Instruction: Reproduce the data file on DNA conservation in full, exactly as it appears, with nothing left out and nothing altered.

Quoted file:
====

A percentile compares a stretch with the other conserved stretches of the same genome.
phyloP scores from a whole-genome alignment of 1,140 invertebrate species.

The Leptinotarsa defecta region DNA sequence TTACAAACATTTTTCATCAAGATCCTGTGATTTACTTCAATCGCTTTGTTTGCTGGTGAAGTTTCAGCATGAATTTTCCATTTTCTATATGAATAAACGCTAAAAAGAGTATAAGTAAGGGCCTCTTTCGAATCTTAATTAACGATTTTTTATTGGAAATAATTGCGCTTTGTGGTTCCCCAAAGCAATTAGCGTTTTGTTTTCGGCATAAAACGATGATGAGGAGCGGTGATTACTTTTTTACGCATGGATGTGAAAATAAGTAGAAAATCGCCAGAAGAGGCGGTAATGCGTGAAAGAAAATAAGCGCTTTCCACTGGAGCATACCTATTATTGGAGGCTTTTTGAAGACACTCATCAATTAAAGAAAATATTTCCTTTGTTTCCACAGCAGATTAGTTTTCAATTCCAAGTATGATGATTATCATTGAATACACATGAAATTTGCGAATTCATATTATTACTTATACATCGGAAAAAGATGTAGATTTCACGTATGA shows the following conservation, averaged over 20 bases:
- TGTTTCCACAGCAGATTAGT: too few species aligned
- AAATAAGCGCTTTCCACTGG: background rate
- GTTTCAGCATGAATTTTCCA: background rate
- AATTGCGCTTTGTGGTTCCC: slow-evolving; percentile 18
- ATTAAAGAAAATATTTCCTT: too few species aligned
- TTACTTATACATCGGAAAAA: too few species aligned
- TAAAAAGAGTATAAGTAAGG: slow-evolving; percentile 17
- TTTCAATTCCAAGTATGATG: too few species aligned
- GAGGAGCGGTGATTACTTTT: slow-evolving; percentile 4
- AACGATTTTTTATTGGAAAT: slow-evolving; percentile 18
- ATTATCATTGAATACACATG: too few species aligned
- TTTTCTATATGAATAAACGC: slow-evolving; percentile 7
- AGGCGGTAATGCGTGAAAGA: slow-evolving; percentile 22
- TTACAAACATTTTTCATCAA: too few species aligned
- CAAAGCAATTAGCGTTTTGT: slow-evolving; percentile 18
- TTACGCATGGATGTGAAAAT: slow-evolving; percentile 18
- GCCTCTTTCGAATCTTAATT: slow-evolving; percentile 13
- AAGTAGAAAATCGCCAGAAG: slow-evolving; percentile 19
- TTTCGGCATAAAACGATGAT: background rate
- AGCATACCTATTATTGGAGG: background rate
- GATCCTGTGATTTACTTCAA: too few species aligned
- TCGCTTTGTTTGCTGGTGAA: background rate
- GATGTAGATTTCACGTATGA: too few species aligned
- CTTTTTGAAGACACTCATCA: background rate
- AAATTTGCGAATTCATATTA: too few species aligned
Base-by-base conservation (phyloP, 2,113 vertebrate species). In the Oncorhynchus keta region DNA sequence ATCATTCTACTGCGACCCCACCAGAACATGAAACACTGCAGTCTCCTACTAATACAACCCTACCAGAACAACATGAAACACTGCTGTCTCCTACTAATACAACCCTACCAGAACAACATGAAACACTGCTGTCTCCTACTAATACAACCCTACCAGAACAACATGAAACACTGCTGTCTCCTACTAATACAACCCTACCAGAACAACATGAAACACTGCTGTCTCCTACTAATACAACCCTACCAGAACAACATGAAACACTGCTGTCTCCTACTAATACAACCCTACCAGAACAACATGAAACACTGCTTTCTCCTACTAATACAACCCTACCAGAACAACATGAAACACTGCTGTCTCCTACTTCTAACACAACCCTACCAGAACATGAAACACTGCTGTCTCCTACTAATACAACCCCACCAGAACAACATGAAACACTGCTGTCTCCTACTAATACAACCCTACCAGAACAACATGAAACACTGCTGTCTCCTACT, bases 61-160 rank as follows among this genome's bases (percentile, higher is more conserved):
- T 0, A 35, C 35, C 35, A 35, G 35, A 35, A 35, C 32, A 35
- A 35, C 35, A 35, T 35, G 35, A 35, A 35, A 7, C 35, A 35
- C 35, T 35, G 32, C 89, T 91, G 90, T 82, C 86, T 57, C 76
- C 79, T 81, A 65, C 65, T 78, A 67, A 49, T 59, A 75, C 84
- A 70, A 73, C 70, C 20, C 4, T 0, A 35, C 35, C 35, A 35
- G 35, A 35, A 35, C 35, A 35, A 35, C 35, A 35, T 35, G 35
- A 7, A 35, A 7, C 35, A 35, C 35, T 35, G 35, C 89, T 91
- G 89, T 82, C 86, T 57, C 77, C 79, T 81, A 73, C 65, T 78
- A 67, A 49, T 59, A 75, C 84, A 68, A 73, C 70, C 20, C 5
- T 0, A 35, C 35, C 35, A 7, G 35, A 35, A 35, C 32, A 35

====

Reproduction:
A percentile compares a stretch with the other conserved stretches of the same genome.
phyloP scores from a whole-genome alignment of 1,140 invertebrate species.

The Leptinotarsa defecta region DNA sequence TTACAAACATTTTTCATCAAGATCCTGTGATTTACTTCAATCGCTTTGTTTGCTGGTGAAGTTTCAGCATGAATTTTCCATTTTCTATATGAATAAACGCTAAAAAGAGTATAAGTAAGGGCCTCTTTCGAATCTTAATTAACGATTTTTTATTGGAAATAATTGCGCTTTGTGGTTCCCCAAAGCAATTAGCGTTTTGTTTTCGGCATAAAACGATGATGAGGAGCGGTGATTACTTTTTTACGCATGGATGTGAAAATAAGTAGAAAATCGCCAGAAGAGGCGGTAATGCGTGAAAGAAAATAAGCGCTTTCCACTGGAGCATACCTATTATTGGAGGCTTTTTGAAGACACTCATCAATTAAAGAAAATATTTCCTTTGTTTCCACAGCAGATTAGTTTTCAATTCCAAGTATGATGATTATCATTGAATACACATGAAATTTGCGAATTCATATTATTACTTATACATCGGAAAAAGATGTAGATTTCACGTATGA shows the following conservation, averaged over 20 bases:
- TGTTTCCACAGCAGATTAGT: too few species aligned
- AAATAAGCGCTTTCCACTGG: background rate
- GTTTCAGCATGAATTTTCCA: background rate
- AATTGCGCTTTGTGGTTCCC: slow-evolving; percentile 18
- ATTAAAGAAAATATTTCCTT: too few species aligned
- TTACTTATACATCGGAAAAA: too few species aligned
- TAAAAAGAGTATAAGTAAGG: slow-evolving; percentile 17
- TTTCAATTCCAAGTATGATG: too few species aligned
- GAGGAGCGGTGATTACTTTT: slow-evolving; percentile 4
- AACGATTTTTTATTGGAAAT: slow-evolving; percentile 18
- ATTATCATTGAATACACATG: too few species aligned
- TTTTCTATATGAATAAACGC: slow-evolving; percentile 7
- AGGCGGTAATGCGTGAAAGA: slow-evolving; percentile 22
- TTACAAACATTTTTCATCAA: too few species aligned
- CAAAGCAATTAGCGTTTTGT: slow-evolving; percentile 18
- TTACGCATGGATGTGAAAAT: slow-evolving; percentile 18
- GCCTCTTTCGAATCTTAATT: slow-evolving; percentile 13
- AAGTAGAAAATCGCCAGAAG: slow-evolving; percentile 19
- TTTCGGCATAAAACGATGAT: background rate
- AGCATACCTATTATTGGAGG: background rate
- GATCCTGTGATTTACTTCAA: too few species aligned
- TCGCTTTGTTTGCTGGTGAA: background rate
- GATGTAGATTTCACGTATGA: too few species aligned
- CTTTTTGAAGACACTCATCA: background rate
- AAATTTGCGAATTCATATTA: too few species aligned
Base-by-base conservation (phyloP, 2,113 vertebrate species). In the Oncorhynchus keta region DNA sequence ATCATTCTACTGCGACCCCACCAGAACATGAAACACTGCAGTCTCCTACTAATACAACCCTACCAGAACAACATGAAACACTGCTGTCTCCTACTAATACAACCCTACCAGAACAACATGAAACACTGCTGTCTCCTACTAATACAACCCTACCAGAACAACATGAAACACTGCTGTCTCCTACTAATACAACCCTACCAGAACAACATGAAACACTGCTGTCTCCTACTAATACAACCCTACCAGAACAACATGAAACACTGCTGTCTCCTACTAATACAACCCTACCAGAACAACATGAAACACTGCTTTCTCCTACTAATACAACCCTACCAGAACAACATGAAACACTGCTGTCTCCTACTTCTAACACAACCCTACCAGAACATGAAACACTGCTGTCTCCTACTAATACAACCCCACCAGAACAACATGAAACACTGCTGTCTCCTACTAATACAACCCTACCAGAACAACATGAAACACTGCTGTCTCCTACT, bases 61-160 rank as follows among this genome's bases (percentile, higher is more conserved):
- T 0, A 35, C 35, C 35, A 35, G 35, A 35, A 35, C 32, A 35
- A 35, C 35, A 35, T 35, G 35, A 35, A 35, A 7, C 35, A 35
- C 35, T 35, G 32, C 89, T 91, G 90, T 82, C 86, T 57, C 76
- C 79, T 81, A 65, C 65, T 78, A 67, A 49, T 59, A 75, C 84
- A 70, A 73, C 70, C 20, C 4, T 0, A 35, C 35, C 35, A 35
- G 35, A 35, A 35, C 35, A 35, A 35, C 35, A 35, T 35, G 35
- A 7, A 35, A 7, C 35, A 35, C 35, T 35, G 35, C 89, T 91
- G 89, T 82, C 86, T 57, C 77, C 79, T 81, A 73, C 65, T 78
- A 67, A 49, T 59, A 75, C 84, A 68, A 73, C 70, C 20, C 5
- T 0, A 35, C 35, C 35, A 7, G 35, A 35, A 35, C 32, A 35